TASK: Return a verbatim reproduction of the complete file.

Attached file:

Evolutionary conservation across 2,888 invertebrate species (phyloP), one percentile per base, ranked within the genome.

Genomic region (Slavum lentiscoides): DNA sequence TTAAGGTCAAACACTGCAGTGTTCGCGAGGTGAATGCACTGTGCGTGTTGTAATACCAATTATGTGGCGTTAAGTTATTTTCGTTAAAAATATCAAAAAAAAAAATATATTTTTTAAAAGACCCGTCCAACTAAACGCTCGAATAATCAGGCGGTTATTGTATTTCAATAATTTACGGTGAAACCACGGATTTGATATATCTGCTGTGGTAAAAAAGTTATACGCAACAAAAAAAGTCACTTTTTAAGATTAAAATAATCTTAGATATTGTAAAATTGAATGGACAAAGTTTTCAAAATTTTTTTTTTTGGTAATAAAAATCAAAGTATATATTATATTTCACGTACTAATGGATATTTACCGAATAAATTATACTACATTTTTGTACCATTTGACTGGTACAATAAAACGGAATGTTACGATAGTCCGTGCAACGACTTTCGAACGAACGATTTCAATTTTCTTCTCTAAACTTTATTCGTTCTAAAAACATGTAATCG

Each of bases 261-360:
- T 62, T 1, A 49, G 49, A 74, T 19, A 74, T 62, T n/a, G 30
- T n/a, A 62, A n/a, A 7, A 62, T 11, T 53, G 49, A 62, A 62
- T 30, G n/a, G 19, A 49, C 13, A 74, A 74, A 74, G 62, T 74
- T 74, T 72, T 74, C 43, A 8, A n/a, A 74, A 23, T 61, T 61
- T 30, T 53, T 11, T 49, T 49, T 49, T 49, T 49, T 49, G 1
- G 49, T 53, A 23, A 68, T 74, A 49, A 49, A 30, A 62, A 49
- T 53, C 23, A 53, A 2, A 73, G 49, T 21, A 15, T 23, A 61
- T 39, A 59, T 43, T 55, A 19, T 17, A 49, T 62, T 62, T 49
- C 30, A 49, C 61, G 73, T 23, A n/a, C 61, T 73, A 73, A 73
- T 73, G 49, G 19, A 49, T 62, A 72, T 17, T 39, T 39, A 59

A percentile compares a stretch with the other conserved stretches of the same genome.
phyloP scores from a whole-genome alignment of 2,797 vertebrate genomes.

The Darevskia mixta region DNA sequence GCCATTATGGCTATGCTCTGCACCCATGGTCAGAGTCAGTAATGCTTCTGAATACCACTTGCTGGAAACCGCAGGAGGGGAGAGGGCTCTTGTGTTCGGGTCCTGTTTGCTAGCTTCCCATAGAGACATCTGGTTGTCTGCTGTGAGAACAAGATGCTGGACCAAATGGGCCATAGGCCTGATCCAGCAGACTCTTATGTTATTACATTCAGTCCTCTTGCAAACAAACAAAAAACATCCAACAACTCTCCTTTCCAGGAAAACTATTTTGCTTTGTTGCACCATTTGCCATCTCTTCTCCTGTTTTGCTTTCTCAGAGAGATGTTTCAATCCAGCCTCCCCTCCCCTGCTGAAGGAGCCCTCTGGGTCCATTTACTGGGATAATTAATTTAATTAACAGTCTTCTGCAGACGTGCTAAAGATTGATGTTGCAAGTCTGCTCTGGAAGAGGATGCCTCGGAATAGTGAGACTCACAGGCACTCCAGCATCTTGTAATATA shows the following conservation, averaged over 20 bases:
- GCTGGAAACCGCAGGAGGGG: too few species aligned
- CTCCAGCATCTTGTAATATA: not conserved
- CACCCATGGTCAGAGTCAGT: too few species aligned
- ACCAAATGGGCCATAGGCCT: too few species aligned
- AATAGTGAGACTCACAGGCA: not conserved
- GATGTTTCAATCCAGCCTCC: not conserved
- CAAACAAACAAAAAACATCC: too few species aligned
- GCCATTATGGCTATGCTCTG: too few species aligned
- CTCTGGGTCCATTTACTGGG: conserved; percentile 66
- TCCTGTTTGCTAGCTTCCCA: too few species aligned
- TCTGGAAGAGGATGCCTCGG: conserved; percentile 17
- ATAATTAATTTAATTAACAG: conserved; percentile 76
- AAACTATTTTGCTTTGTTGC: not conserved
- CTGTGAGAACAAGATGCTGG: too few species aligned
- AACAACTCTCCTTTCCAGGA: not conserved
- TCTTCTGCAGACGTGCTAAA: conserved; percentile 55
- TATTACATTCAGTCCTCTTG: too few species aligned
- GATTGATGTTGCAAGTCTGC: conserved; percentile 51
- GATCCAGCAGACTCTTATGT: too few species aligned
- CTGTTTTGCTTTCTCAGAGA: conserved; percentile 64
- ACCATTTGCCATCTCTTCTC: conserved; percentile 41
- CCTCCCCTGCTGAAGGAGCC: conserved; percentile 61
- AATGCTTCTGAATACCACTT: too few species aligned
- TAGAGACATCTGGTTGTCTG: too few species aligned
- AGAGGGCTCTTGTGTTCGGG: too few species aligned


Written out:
Evolutionary conservation across 2,888 invertebrate species (phyloP), one percentile per base, ranked within the genome.

Genomic region (Slavum lentiscoides): DNA sequence TTAAGGTCAAACACTGCAGTGTTCGCGAGGTGAATGCACTGTGCGTGTTGTAATACCAATTATGTGGCGTTAAGTTATTTTCGTTAAAAATATCAAAAAAAAAAATATATTTTTTAAAAGACCCGTCCAACTAAACGCTCGAATAATCAGGCGGTTATTGTATTTCAATAATTTACGGTGAAACCACGGATTTGATATATCTGCTGTGGTAAAAAAGTTATACGCAACAAAAAAAGTCACTTTTTAAGATTAAAATAATCTTAGATATTGTAAAATTGAATGGACAAAGTTTTCAAAATTTTTTTTTTTGGTAATAAAAATCAAAGTATATATTATATTTCACGTACTAATGGATATTTACCGAATAAATTATACTACATTTTTGTACCATTTGACTGGTACAATAAAACGGAATGTTACGATAGTCCGTGCAACGACTTTCGAACGAACGATTTCAATTTTCTTCTCTAAACTTTATTCGTTCTAAAAACATGTAATCG

Each of bases 261-360:
- T 62, T 1, A 49, G 49, A 74, T 19, A 74, T 62, T n/a, G 30
- T n/a, A 62, A n/a, A 7, A 62, T 11, T 53, G 49, A 62, A 62
- T 30, G n/a, G 19, A 49, C 13, A 74, A 74, A 74, G 62, T 74
- T 74, T 72, T 74, C 43, A 8, A n/a, A 74, A 23, T 61, T 61
- T 30, T 53, T 11, T 49, T 49, T 49, T 49, T 49, T 49, G 1
- G 49, T 53, A 23, A 68, T 74, A 49, A 49, A 30, A 62, A 49
- T 53, C 23, A 53, A 2, A 73, G 49, T 21, A 15, T 23, A 61
- T 39, A 59, T 43, T 55, A 19, T 17, A 49, T 62, T 62, T 49
- C 30, A 49, C 61, G 73, T 23, A n/a, C 61, T 73, A 73, A 73
- T 73, G 49, G 19, A 49, T 62, A 72, T 17, T 39, T 39, A 59

A percentile compares a stretch with the other conserved stretches of the same genome.
phyloP scores from a whole-genome alignment of 2,797 vertebrate genomes.

The Darevskia mixta region DNA sequence GCCATTATGGCTATGCTCTGCACCCATGGTCAGAGTCAGTAATGCTTCTGAATACCACTTGCTGGAAACCGCAGGAGGGGAGAGGGCTCTTGTGTTCGGGTCCTGTTTGCTAGCTTCCCATAGAGACATCTGGTTGTCTGCTGTGAGAACAAGATGCTGGACCAAATGGGCCATAGGCCTGATCCAGCAGACTCTTATGTTATTACATTCAGTCCTCTTGCAAACAAACAAAAAACATCCAACAACTCTCCTTTCCAGGAAAACTATTTTGCTTTGTTGCACCATTTGCCATCTCTTCTCCTGTTTTGCTTTCTCAGAGAGATGTTTCAATCCAGCCTCCCCTCCCCTGCTGAAGGAGCCCTCTGGGTCCATTTACTGGGATAATTAATTTAATTAACAGTCTTCTGCAGACGTGCTAAAGATTGATGTTGCAAGTCTGCTCTGGAAGAGGATGCCTCGGAATAGTGAGACTCACAGGCACTCCAGCATCTTGTAATATA shows the following conservation, averaged over 20 bases:
- GCTGGAAACCGCAGGAGGGG: too few species aligned
- CTCCAGCATCTTGTAATATA: not conserved
- CACCCATGGTCAGAGTCAGT: too few species aligned
- ACCAAATGGGCCATAGGCCT: too few species aligned
- AATAGTGAGACTCACAGGCA: not conserved
- GATGTTTCAATCCAGCCTCC: not conserved
- CAAACAAACAAAAAACATCC: too few species aligned
- GCCATTATGGCTATGCTCTG: too few species aligned
- CTCTGGGTCCATTTACTGGG: conserved; percentile 66
- TCCTGTTTGCTAGCTTCCCA: too few species aligned
- TCTGGAAGAGGATGCCTCGG: conserved; percentile 17
- ATAATTAATTTAATTAACAG: conserved; percentile 76
- AAACTATTTTGCTTTGTTGC: not conserved
- CTGTGAGAACAAGATGCTGG: too few species aligned
- AACAACTCTCCTTTCCAGGA: not conserved
- TCTTCTGCAGACGTGCTAAA: conserved; percentile 55
- TATTACATTCAGTCCTCTTG: too few species aligned
- GATTGATGTTGCAAGTCTGC: conserved; percentile 51
- GATCCAGCAGACTCTTATGT: too few species aligned
- CTGTTTTGCTTTCTCAGAGA: conserved; percentile 64
- ACCATTTGCCATCTCTTCTC: conserved; percentile 41
- CCTCCCCTGCTGAAGGAGCC: conserved; percentile 61
- AATGCTTCTGAATACCACTT: too few species aligned
- TAGAGACATCTGGTTGTCTG: too few species aligned
- AGAGGGCTCTTGTGTTCGGG: too few species aligned